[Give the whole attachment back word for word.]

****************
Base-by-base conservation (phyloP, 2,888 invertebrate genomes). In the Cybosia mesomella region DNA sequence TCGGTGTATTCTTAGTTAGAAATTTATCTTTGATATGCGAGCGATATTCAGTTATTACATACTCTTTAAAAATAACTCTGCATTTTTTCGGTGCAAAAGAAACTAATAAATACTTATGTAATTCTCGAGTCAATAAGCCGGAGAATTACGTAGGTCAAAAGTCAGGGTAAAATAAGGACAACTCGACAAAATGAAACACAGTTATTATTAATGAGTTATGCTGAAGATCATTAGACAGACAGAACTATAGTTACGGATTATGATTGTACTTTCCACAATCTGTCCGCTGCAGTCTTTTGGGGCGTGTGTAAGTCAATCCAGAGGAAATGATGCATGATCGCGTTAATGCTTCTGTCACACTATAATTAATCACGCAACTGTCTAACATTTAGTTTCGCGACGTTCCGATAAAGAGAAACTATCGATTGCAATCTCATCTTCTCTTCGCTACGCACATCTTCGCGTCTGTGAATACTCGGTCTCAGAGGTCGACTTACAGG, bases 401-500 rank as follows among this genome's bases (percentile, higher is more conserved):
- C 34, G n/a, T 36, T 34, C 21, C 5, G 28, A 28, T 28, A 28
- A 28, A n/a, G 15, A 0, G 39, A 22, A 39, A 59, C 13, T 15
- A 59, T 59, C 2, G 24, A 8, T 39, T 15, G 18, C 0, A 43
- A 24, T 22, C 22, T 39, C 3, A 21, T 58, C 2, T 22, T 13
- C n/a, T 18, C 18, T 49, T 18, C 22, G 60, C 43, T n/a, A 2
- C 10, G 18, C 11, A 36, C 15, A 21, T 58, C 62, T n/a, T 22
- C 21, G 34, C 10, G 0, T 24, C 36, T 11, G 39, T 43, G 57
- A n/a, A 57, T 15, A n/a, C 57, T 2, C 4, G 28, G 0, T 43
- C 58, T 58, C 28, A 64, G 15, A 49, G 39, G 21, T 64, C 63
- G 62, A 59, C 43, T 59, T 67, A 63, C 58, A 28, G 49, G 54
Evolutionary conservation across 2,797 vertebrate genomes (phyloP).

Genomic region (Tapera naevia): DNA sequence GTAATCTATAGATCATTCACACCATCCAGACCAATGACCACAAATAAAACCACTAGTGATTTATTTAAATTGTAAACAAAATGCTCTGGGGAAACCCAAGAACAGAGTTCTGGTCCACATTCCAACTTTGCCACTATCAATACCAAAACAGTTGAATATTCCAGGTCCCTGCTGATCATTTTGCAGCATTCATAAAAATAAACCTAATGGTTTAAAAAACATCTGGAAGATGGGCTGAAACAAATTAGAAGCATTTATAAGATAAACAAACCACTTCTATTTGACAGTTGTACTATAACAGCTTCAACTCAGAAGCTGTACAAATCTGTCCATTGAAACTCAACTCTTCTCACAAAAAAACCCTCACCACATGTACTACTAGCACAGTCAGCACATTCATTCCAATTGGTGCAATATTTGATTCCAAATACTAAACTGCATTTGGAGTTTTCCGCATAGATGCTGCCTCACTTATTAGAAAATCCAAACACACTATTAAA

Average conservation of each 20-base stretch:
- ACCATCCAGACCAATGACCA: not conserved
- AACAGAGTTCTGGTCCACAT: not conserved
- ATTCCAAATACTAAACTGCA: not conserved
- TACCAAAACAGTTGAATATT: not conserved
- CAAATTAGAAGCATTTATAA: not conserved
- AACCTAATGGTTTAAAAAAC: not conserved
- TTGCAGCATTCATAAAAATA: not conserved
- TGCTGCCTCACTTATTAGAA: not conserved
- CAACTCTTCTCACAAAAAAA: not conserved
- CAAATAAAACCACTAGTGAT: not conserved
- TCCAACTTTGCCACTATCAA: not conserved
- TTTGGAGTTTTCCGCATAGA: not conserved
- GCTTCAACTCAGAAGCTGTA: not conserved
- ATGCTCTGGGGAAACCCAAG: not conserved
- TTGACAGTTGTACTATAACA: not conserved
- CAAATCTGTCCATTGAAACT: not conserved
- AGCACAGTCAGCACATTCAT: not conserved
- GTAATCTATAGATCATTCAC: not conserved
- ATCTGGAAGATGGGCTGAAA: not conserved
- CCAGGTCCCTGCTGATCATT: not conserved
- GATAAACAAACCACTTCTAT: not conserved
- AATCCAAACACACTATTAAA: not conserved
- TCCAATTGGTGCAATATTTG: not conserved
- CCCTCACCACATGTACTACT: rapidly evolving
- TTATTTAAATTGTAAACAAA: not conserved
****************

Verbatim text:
Base-by-base conservation (phyloP, 2,888 invertebrate genomes). In the Cybosia mesomella region DNA sequence TCGGTGTATTCTTAGTTAGAAATTTATCTTTGATATGCGAGCGATATTCAGTTATTACATACTCTTTAAAAATAACTCTGCATTTTTTCGGTGCAAAAGAAACTAATAAATACTTATGTAATTCTCGAGTCAATAAGCCGGAGAATTACGTAGGTCAAAAGTCAGGGTAAAATAAGGACAACTCGACAAAATGAAACACAGTTATTATTAATGAGTTATGCTGAAGATCATTAGACAGACAGAACTATAGTTACGGATTATGATTGTACTTTCCACAATCTGTCCGCTGCAGTCTTTTGGGGCGTGTGTAAGTCAATCCAGAGGAAATGATGCATGATCGCGTTAATGCTTCTGTCACACTATAATTAATCACGCAACTGTCTAACATTTAGTTTCGCGACGTTCCGATAAAGAGAAACTATCGATTGCAATCTCATCTTCTCTTCGCTACGCACATCTTCGCGTCTGTGAATACTCGGTCTCAGAGGTCGACTTACAGG, bases 401-500 rank as follows among this genome's bases (percentile, higher is more conserved):
- C 34, G n/a, T 36, T 34, C 21, C 5, G 28, A 28, T 28, A 28
- A 28, A n/a, G 15, A 0, G 39, A 22, A 39, A 59, C 13, T 15
- A 59, T 59, C 2, G 24, A 8, T 39, T 15, G 18, C 0, A 43
- A 24, T 22, C 22, T 39, C 3, A 21, T 58, C 2, T 22, T 13
- C n/a, T 18, C 18, T 49, T 18, C 22, G 60, C 43, T n/a, A 2
- C 10, G 18, C 11, A 36, C 15, A 21, T 58, C 62, T n/a, T 22
- C 21, G 34, C 10, G 0, T 24, C 36, T 11, G 39, T 43, G 57
- A n/a, A 57, T 15, A n/a, C 57, T 2, C 4, G 28, G 0, T 43
- C 58, T 58, C 28, A 64, G 15, A 49, G 39, G 21, T 64, C 63
- G 62, A 59, C 43, T 59, T 67, A 63, C 58, A 28, G 49, G 54
Evolutionary conservation across 2,797 vertebrate genomes (phyloP).

Genomic region (Tapera naevia): DNA sequence GTAATCTATAGATCATTCACACCATCCAGACCAATGACCACAAATAAAACCACTAGTGATTTATTTAAATTGTAAACAAAATGCTCTGGGGAAACCCAAGAACAGAGTTCTGGTCCACATTCCAACTTTGCCACTATCAATACCAAAACAGTTGAATATTCCAGGTCCCTGCTGATCATTTTGCAGCATTCATAAAAATAAACCTAATGGTTTAAAAAACATCTGGAAGATGGGCTGAAACAAATTAGAAGCATTTATAAGATAAACAAACCACTTCTATTTGACAGTTGTACTATAACAGCTTCAACTCAGAAGCTGTACAAATCTGTCCATTGAAACTCAACTCTTCTCACAAAAAAACCCTCACCACATGTACTACTAGCACAGTCAGCACATTCATTCCAATTGGTGCAATATTTGATTCCAAATACTAAACTGCATTTGGAGTTTTCCGCATAGATGCTGCCTCACTTATTAGAAAATCCAAACACACTATTAAA

Average conservation of each 20-base stretch:
- ACCATCCAGACCAATGACCA: not conserved
- AACAGAGTTCTGGTCCACAT: not conserved
- ATTCCAAATACTAAACTGCA: not conserved
- TACCAAAACAGTTGAATATT: not conserved
- CAAATTAGAAGCATTTATAA: not conserved
- AACCTAATGGTTTAAAAAAC: not conserved
- TTGCAGCATTCATAAAAATA: not conserved
- TGCTGCCTCACTTATTAGAA: not conserved
- CAACTCTTCTCACAAAAAAA: not conserved
- CAAATAAAACCACTAGTGAT: not conserved
- TCCAACTTTGCCACTATCAA: not conserved
- TTTGGAGTTTTCCGCATAGA: not conserved
- GCTTCAACTCAGAAGCTGTA: not conserved
- ATGCTCTGGGGAAACCCAAG: not conserved
- TTGACAGTTGTACTATAACA: not conserved
- CAAATCTGTCCATTGAAACT: not conserved
- AGCACAGTCAGCACATTCAT: not conserved
- GTAATCTATAGATCATTCAC: not conserved
- ATCTGGAAGATGGGCTGAAA: not conserved
- CCAGGTCCCTGCTGATCATT: not conserved
- GATAAACAAACCACTTCTAT: not conserved
- AATCCAAACACACTATTAAA: not conserved
- TCCAATTGGTGCAATATTTG: not conserved
- CCCTCACCACATGTACTACT: rapidly evolving
- TTATTTAAATTGTAAACAAA: not conserved